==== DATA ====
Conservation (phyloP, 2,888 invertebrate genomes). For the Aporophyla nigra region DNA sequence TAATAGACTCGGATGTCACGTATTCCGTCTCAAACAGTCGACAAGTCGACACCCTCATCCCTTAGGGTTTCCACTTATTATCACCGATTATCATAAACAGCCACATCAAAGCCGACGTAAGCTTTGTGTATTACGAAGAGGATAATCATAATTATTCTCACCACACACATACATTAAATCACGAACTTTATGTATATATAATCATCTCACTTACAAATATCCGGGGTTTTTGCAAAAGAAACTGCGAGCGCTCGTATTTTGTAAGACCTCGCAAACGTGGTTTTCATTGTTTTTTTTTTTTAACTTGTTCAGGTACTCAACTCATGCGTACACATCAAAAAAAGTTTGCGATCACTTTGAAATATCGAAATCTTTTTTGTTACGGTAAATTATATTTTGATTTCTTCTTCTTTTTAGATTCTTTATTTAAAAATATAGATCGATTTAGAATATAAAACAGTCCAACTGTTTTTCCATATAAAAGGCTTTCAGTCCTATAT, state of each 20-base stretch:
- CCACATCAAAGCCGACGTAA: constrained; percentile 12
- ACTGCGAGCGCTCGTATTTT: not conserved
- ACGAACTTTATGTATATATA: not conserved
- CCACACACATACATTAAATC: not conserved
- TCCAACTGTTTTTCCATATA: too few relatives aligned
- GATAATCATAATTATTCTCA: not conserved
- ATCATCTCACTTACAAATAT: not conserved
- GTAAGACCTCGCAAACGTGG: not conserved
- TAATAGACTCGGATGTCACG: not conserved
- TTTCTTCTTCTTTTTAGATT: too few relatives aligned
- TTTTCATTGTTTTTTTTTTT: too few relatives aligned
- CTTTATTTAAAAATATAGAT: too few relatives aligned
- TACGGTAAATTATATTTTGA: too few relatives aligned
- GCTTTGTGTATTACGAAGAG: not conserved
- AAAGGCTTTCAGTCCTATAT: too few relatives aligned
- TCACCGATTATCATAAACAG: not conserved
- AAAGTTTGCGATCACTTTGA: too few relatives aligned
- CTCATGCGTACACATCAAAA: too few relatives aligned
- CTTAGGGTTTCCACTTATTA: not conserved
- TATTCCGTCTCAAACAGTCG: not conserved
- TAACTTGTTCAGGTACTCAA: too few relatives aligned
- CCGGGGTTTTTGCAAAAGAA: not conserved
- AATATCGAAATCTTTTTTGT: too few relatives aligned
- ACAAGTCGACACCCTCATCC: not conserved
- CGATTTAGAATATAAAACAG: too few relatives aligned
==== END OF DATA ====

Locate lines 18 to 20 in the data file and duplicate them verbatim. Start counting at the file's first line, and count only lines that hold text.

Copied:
- AAAGTTTGCGATCACTTTGA: too few relatives aligned
- CTCATGCGTACACATCAAAA: too few relatives aligned
- CTTAGGGTTTCCACTTATTA: not conserved